Harbinger Down (2015)

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No need to beat around the bush, Harbinger Down is an above-average homage to John Carpenter’s The Thing, set aboard an Alaskan crab boat, skippered by Lance Henricksen. The story goes, that the film’s creature effects team, ADI, apparently worked on the 2011 prequel of The Thing, only to see their contributions largely cut in favor of CGI.

Harbinger Down, written and directed Alec Gillis, is a crowd-funded production that gives ADI’s shrieking, flailing aliens some needed screen time. The results are nothing Rob Bottin needs to lose any sleep over, but are nonetheless far superior to the usual CGI gravy flopping around on SyFy network these days.

Welcome aboard the good ship Harbinger, a Bering Sea commercial fishing vessel, with the roomy interior of an oil tanker. Seriously, my family is in the fishing business, and I’ve never set foot on a crab boat with so many winding passageways.

Henricksen plays Graff, a grizzled old salt, who don’t take any lip, either from his feisty crew, or his granddaughter’s research team, who’ve hopped aboard to study whales or something. (If wardrobe had been on the ball, they would have given Lance a captain’s hat and a corncob pipe to complete his Popeye’s Pappy ensemble).

Along with a few tons of Dungeness, the Harbinger hooks some space wreckage that contains the remains of a Soviet craft, complete with a frozen cosmonaut carrying a hostile alien. You know, mutating space organism, it can look like anyone, lots of tentacles, you either freeze it or burn it. Sound familiar?

Given the premise, the script is little more than an afterthought, though Gillis misses the opportunity to create some much-needed distinctive supporting characters, by making sure that any and all dialogue is played hopelessly straight.

This is why Carpenter’s characters, stranded in the Arctic, or Ridley Scott’s characters, trapped in outer space, (definitely some Alien in this critter’s cinematic DNA), are memorable ones. They way they conduct themselves under extreme pressure (“I ain’t going with Windows, man!”), tells us everything we need to know about them, their final witticisms forever burned into our memory banks.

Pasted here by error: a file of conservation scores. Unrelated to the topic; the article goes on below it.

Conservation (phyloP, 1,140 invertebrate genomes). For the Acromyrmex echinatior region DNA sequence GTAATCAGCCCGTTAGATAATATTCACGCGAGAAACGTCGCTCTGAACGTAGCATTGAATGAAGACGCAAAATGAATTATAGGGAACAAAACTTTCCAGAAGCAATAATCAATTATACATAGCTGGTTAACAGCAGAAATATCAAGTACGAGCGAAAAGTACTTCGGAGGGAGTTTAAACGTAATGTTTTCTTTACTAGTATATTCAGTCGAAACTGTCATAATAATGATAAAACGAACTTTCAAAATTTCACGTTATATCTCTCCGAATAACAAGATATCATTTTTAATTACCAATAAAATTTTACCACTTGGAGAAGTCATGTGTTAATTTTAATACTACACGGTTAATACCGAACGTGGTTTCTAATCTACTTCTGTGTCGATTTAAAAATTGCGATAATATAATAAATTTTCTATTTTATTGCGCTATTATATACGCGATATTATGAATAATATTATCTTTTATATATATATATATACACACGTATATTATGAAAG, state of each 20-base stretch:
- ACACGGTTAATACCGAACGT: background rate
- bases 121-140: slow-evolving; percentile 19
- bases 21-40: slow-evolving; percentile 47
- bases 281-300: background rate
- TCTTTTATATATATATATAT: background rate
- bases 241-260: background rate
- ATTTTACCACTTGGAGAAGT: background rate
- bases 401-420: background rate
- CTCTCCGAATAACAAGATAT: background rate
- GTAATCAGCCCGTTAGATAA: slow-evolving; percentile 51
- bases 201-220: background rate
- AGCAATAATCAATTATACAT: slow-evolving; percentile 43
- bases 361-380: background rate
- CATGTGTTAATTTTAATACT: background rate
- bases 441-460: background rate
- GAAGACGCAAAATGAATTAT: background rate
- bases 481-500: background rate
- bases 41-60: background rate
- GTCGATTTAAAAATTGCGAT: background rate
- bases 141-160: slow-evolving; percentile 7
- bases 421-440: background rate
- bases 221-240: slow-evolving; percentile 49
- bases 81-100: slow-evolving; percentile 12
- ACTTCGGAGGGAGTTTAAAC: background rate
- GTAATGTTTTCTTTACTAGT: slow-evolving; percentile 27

Here, the crew is just a bunch of nobodies, with the exception of ol’ reliable Lance, and perhaps Winston James Frances, as Big G, a courageous giant, the Harbinger equivalent of the Nostromo’s Parker (Yaphet Kotto). Nope, nothing new here, but Harbinger Down passes the time with flying colors.

Deep in the Darkness (2014)

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Darkness

A rather tepid adaptation of Michael Laimo’s book of the same name, Deep in the Darkness concerns a new-fish doctor (Sean Patrick Thomas) who takes over a rural medical practice on the outskirts of Nutsyville, where the simple inhabitants share a terrible secret about the lurkers in the forest.

As per Laimo’s book, the story has decent potential as the rather clueless Dr. Cayle (Thomas) gets acquainted with a race of nasty troglodyte tunnel-dwellers that call the shots with the local hillbilly population. The doc’s new neighbor, Phil (Dean Stockwell, who tries his best), attempts to get Cayle on board with the idea of sacrificing animals to their vicious little landlords, but the latter dithers and procrastinates, while his wife (Kristen Bush) seemingly has little trouble adapting to their strange new surroundings. Next thing you know, she’s preggers! (You’d think a doctor would have better access to contraception, but such is not the case.)